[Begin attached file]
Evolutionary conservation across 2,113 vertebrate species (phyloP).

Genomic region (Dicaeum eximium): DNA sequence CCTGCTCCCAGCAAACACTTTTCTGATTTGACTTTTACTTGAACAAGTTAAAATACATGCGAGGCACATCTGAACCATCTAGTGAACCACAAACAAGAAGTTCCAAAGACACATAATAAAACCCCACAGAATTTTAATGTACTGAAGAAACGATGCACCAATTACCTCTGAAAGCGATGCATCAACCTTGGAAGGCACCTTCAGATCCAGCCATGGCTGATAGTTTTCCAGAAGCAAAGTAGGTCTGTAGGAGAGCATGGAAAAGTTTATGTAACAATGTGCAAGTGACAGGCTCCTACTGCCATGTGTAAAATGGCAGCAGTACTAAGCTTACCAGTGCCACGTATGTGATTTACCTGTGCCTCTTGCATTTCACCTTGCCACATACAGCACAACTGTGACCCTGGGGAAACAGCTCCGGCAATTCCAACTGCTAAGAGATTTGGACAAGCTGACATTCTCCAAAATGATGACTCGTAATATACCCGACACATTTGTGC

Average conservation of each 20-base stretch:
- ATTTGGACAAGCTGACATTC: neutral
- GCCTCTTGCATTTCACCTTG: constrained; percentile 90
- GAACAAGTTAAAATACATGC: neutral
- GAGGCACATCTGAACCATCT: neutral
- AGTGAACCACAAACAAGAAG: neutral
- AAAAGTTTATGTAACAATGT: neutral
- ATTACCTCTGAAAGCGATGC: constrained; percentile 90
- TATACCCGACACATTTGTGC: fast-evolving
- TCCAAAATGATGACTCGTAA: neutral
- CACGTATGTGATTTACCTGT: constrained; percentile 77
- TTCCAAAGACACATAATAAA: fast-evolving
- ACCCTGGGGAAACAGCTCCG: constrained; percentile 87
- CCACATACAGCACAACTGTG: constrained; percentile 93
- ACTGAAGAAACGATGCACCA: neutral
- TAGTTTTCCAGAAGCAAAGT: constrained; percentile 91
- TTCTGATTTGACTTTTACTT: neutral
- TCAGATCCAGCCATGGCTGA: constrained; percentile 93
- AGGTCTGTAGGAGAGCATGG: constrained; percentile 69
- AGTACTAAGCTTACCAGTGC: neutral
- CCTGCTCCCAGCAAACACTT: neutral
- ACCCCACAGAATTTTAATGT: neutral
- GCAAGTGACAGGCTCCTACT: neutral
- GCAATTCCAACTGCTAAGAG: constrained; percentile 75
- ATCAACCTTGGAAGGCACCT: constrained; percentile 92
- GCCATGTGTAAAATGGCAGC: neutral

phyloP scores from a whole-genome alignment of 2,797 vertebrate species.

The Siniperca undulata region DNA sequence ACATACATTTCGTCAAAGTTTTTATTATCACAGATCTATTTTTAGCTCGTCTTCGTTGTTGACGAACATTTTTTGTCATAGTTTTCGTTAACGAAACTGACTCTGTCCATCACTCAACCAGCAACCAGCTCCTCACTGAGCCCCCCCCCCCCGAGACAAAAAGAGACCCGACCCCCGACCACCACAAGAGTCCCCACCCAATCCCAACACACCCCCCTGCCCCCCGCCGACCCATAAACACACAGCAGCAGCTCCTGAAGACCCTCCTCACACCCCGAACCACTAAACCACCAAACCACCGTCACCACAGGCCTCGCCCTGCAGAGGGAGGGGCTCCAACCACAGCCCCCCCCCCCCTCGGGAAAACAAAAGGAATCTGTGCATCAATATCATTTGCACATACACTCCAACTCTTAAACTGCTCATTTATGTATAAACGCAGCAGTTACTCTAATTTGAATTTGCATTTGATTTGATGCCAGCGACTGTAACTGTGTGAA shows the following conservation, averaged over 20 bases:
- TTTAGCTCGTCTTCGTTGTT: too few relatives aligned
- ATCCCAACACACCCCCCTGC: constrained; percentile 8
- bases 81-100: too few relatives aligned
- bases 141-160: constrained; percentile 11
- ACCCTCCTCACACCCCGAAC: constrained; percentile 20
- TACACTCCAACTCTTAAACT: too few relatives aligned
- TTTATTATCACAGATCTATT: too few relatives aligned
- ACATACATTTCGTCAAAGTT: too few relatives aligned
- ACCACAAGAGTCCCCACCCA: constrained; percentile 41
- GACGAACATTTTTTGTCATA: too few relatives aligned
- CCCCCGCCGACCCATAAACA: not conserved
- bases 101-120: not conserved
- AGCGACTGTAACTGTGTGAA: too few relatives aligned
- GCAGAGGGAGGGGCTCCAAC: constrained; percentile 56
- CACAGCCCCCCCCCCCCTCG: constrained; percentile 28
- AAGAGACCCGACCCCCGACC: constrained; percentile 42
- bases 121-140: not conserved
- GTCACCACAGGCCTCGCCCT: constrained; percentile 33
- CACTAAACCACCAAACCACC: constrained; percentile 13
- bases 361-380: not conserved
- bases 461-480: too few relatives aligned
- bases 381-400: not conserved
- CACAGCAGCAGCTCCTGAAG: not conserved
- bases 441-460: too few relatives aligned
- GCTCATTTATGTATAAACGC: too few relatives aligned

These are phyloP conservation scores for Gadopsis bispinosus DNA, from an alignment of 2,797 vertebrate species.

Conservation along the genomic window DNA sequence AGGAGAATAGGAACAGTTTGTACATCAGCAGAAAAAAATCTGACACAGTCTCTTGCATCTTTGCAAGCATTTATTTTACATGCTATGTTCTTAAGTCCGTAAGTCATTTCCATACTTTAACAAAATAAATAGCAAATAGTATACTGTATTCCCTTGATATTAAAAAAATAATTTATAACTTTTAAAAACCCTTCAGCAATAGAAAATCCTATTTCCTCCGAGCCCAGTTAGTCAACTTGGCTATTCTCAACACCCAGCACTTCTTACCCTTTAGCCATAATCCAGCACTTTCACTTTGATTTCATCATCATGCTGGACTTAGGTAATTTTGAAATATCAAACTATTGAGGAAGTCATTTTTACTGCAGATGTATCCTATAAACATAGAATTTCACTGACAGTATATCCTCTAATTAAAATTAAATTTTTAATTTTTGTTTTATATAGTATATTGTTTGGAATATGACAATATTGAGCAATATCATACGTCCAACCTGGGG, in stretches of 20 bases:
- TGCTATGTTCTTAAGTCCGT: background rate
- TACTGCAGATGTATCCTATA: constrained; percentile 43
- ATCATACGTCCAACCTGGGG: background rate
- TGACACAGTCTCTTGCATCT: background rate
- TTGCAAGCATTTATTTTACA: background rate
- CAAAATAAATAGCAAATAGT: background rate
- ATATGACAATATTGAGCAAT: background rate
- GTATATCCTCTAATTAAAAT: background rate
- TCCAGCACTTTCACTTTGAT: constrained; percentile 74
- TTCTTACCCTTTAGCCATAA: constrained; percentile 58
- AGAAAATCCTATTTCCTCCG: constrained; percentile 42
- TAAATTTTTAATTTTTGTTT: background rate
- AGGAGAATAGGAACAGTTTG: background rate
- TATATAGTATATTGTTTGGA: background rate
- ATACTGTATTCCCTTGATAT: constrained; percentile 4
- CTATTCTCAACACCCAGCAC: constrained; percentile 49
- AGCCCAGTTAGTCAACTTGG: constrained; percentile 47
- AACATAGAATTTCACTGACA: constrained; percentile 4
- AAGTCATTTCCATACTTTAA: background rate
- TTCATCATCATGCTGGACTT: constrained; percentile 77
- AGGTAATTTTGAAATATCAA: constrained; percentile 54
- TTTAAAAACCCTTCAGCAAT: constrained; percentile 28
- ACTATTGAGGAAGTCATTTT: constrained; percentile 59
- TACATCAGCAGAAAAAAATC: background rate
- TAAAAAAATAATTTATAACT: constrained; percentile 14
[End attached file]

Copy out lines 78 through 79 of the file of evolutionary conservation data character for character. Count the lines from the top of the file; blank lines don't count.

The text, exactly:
- AGGTAATTTTGAAATATCAA: constrained; percentile 54
- TTTAAAAACCCTTCAGCAAT: constrained; percentile 28